Today’s guest post tackles a sensitive question in estate planning: when to disburse an inheritance to heirs. The post is courtesy of Mark Goodfield, a professional accountant who writes the The Blunt Bean Counter Blog. Mark covers accounting, tax and wealth management issues on his blog and if you haven’t checked out his site, please do so. It is excellent. Now, over to Mark…
I am often engaged to provide estate planning. Many people born to the “silent generation” have amassed great wealth; a 2006 Decima Research study estimated that over one trillion dollars in wealth could be transferred between 2006-2026. After twenty-five years of discussions regarding the distribution of wealth, it is my opinion, that where an estate will clearly have excess funds when the parents pass away, that the excess wealth should be transferred in partial gifts during a parent’s lifetime.
It is my observation from these meetings that people form four distinct groups: those that will take their wealth to their grave (or leave it to their pet Chihuahua), those that will distribute their wealth only upon their death, those that may not be able to afford their grave (as they give and give to their children) and the most common, the middle ground of the extremes, those who are willing to distribute their wealth, but in many cases harbour concerns their wealth will be “blown” or lead to unmotivated children.
In this blog, understanding my opinions may be diametrically opposed to some readers, I will talk about these varied groups.
For those who wish to take their wealth to the grave, there is often a deep rooted family issue, and the chill in the room makes it very clear that advisors should stay clear of delving into these family issues.
In the case of those who wish to distribute their wealth upon their death, the issue is typically philosophical. That is, one or both of the parents feel that their children need to make their own way in the world and that leaving them money during their lifetime will do their children a disservice or destroy their moral compass. This is a touchy area, but I often suggest that if the parents feel their children are well-adjusted, they should consider providing partial inheritances. A partial inheritance can facilitate a child’s dream, such as climbing Mt. Kilimanjaro while the child is physically able, or assist with the down payment on a cottage. The selling point on partial distributions is that the parents can share vicariously in the joy of the experience they facilitate.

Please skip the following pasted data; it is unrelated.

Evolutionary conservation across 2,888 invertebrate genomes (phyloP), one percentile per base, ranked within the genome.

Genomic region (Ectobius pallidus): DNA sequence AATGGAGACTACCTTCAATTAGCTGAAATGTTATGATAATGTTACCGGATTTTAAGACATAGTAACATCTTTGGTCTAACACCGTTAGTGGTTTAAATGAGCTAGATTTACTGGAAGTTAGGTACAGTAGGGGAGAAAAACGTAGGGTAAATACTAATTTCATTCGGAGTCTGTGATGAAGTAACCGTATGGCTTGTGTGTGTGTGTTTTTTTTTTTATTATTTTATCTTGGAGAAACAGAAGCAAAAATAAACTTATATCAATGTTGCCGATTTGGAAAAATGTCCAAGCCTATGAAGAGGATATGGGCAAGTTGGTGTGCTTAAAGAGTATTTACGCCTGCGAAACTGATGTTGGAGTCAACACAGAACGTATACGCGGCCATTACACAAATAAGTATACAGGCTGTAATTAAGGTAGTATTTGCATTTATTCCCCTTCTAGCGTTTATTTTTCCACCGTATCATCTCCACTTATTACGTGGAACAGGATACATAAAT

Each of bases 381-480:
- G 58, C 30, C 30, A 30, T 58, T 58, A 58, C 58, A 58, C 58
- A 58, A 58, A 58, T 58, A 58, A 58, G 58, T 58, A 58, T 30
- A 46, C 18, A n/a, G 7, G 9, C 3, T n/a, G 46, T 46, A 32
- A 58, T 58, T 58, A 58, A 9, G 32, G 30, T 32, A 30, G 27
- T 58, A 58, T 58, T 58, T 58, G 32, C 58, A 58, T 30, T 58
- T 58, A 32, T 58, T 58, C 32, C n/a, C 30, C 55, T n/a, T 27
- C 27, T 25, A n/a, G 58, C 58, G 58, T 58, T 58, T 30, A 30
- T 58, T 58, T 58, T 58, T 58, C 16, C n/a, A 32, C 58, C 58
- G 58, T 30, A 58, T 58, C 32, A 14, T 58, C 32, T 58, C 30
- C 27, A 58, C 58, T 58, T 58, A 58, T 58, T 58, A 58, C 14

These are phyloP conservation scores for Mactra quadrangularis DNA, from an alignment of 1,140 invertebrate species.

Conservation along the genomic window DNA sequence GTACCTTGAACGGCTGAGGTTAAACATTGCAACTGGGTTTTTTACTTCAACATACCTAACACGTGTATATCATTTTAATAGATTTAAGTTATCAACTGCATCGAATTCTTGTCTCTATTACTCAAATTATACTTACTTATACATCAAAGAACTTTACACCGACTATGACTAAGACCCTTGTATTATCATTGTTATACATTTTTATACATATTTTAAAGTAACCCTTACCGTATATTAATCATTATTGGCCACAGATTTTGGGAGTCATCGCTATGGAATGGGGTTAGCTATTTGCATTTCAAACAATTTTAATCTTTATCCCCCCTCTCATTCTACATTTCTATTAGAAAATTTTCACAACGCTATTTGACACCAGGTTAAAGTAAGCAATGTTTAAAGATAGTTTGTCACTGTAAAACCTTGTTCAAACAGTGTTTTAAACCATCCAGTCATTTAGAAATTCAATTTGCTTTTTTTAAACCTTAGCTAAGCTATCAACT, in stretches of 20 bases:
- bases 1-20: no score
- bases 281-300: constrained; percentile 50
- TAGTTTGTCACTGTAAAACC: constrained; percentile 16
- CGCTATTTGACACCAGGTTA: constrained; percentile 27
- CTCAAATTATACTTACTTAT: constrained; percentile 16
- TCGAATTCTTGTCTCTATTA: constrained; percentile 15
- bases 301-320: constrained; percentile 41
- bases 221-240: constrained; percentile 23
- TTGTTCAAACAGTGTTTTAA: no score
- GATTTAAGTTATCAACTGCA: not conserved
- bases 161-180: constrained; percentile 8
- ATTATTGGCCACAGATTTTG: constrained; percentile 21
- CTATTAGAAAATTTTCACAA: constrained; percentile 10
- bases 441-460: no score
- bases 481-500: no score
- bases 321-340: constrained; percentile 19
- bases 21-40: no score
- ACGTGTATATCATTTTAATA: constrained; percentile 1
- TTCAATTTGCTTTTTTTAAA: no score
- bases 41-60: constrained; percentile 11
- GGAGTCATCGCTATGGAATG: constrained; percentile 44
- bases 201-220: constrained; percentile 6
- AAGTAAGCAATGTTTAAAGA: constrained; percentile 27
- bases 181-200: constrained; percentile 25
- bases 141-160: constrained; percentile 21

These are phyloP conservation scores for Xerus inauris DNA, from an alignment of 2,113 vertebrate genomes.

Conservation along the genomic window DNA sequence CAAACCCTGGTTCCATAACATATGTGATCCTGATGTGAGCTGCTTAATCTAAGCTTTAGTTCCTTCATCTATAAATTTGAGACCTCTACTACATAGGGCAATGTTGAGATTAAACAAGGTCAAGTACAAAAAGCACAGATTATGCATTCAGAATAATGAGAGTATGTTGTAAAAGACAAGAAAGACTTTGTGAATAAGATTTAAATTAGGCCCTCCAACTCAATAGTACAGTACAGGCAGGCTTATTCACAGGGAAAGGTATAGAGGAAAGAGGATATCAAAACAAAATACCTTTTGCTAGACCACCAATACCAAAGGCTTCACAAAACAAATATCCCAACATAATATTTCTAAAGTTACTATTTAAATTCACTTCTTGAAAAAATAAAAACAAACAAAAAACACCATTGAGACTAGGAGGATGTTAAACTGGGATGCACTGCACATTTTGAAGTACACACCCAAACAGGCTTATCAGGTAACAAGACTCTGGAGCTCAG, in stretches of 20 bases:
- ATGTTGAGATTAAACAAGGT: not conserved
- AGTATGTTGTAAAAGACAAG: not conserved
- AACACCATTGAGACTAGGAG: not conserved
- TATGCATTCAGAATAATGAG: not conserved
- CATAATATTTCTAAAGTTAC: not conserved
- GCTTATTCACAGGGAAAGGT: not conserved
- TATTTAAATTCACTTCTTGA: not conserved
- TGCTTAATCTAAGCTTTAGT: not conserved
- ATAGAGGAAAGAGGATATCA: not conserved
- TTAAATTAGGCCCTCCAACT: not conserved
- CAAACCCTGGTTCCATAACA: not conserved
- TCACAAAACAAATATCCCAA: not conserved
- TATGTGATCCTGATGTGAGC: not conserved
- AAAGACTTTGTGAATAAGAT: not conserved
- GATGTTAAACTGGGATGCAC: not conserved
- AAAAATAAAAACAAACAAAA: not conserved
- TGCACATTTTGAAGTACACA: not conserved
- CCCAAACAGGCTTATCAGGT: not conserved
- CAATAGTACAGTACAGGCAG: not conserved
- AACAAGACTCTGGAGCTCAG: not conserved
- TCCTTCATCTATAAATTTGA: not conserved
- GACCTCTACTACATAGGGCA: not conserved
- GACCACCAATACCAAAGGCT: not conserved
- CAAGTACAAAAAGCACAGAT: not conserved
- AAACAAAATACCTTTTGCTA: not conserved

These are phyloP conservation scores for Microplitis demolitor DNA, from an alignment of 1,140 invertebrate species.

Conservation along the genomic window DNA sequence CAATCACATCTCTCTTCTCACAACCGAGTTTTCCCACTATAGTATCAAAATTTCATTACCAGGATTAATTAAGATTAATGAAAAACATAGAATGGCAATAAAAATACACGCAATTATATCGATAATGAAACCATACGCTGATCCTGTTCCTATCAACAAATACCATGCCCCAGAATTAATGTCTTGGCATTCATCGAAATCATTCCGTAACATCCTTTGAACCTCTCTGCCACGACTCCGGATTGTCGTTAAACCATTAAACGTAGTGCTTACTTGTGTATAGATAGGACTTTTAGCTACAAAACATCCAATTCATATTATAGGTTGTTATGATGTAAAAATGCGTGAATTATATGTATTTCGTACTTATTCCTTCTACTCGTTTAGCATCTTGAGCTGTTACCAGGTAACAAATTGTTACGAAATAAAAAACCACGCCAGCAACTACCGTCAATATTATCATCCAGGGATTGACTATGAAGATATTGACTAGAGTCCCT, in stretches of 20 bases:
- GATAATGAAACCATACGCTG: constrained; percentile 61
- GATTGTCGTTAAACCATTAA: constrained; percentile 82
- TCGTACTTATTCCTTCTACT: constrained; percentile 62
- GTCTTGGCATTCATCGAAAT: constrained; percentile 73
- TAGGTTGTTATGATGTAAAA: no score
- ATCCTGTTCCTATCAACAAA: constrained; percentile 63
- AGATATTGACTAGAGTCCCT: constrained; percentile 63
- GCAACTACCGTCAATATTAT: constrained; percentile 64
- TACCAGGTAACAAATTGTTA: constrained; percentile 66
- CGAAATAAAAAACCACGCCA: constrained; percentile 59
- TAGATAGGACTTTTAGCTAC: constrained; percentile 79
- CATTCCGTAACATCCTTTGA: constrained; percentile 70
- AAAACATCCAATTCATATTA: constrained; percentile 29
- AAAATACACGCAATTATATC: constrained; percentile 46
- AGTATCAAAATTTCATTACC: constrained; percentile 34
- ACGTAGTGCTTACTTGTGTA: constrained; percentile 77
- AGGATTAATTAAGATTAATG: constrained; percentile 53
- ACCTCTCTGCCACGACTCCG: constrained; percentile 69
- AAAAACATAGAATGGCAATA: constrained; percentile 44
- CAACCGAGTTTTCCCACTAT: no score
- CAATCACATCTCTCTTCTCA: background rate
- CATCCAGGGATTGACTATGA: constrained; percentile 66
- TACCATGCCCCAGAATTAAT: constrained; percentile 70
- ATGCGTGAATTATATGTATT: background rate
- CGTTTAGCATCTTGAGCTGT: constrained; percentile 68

In the third situation, the parents spend every spare nickel on their children’s private school, dance lessons, hockey teams, etc., while younger and then assist in buying houses, cars, etc., when their children are older, to the detriment of their own retirement, let alone the distribution of their wealth. In these cases I suggest the parents pare back the funds they spend on their children and/or make the children contribute to their own activities. It is imperative the parents impart upon their children that they are not an ATM and that there are family budgetary limits to be adhered to, often easier said than done.
The majority of families fall into the last category. They are willing to distribute their “excess” wealth while alive, but in many cases harbour concerns their wealth will be “blown” or lead to unmotivated children. Dr. Lee Hausner, an advisor to some of the wealthiest families in the United States, suggests in various articles of hers that I have read, that parents do not transfer money during career-building years so the children learn to be productive members of society. Children should be taught they have choices to make (ie: distribute money for one thing they want but not three things they want) and they should learn to be philanthropic amongst other things. I think this advice stands on its own whether you are one of the wealthiest families in the United States or just a family that has been lucky enough to accumulate more assets then you will ever require.
How one distributes their wealth is an extremely private issue and each individual has their own thoughts and reasons for their actions. However, in my opinion, where the parents have the financial wherewithal, they should consider making at least partial gifts during their lifetime.
Update: Mark posted a follow-up article on his blog discussing the lessons everyday Canadian families can learn from estate planning tips for wealthy families.